Given complete nuclear and mitochondrial DNA from an individual, would it be possible to approximate in what generation they were born?

For example, imagine DNA from someone who lived circa 200 to 700 years ago somewhere in Alsace (modern France). Could we narrow that range to say they were likely born between 400 and 500 years ago using DNA evidence?

Imagine this is an expense is no object project with a 1 to 3 year period starting in 2024 for doing the work.

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    – Bryan Krause
    Commented Feb 27 at 18:14
  • $\begingroup$ It is possible w/ population history and local admixture patterns or new haplotypes appearing in addition to mutations, but is not a defined or accepted technique and likely to be inaccurate. $\endgroup$
    – BigMistake
    Commented Mar 1 at 5:22

1 Answer 1


Briefly, no.

There may be an argument for using similarity to previously observed archaic hominin genomes that you could impute the age by similarity to e.g. Neanderthals. But those would be very old samples.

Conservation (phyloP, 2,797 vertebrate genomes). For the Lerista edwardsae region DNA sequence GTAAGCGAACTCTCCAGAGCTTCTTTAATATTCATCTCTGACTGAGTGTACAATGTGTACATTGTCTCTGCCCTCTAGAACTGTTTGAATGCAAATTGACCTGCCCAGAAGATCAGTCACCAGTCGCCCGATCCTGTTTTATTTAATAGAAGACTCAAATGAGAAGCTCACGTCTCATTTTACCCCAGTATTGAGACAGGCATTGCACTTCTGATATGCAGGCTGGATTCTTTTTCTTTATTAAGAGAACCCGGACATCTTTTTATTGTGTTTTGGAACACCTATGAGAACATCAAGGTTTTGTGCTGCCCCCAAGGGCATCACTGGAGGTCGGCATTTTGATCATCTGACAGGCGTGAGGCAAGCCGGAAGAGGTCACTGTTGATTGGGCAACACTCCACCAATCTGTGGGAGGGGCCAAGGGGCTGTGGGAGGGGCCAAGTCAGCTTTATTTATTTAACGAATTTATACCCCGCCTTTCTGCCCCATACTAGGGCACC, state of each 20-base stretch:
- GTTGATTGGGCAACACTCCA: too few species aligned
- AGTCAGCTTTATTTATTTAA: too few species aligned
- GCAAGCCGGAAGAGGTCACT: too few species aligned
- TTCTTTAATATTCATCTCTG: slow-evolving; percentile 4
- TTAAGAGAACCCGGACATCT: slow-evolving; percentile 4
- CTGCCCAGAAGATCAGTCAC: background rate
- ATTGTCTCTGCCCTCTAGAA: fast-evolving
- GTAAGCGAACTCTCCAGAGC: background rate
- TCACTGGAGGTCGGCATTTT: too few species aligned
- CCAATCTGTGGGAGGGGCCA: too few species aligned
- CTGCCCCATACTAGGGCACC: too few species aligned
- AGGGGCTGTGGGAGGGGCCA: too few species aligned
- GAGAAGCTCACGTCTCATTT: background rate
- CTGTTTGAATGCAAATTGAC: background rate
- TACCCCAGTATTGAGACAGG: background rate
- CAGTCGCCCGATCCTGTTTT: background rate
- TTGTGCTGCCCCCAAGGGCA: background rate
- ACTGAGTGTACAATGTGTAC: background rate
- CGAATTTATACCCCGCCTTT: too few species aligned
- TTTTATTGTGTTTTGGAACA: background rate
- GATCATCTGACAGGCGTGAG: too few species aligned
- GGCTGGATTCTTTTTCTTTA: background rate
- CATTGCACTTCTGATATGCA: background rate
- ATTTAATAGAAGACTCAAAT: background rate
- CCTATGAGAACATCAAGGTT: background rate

There's maybe an argument that you could look at the level of admixture in the sample and try to guess where it happened in the human population expansion, or by relating it to pedigrees. My gut sense is that it would be very difficult to differentiate it from currently existing humans.

That hasn't stopped people from trying; I haven't read the relevant paper in detail but it seems to only work in judging relative dates of somewhat closely related people, e.g. "this skeleton probably isn't the same date as this other skeleton found in the same location". It isn't an absolute measure of date, and it requires reference to some other sample. The authors themselves say it isn't a replacement for radiocarbon dating.

But in practice no one bothers, given that ascertainment of ancient hominins is so low. It is much simpler to just radiocarbon date the same sample that you sequence, even if you are already sequencing. Radiocarbon dating seems to have pretty good resolution in that age range, so you might as well just do that.

Methylated cytosines are approximately as stable and unmethylated cytosines in ancient DNA, so they aren't a good measure.


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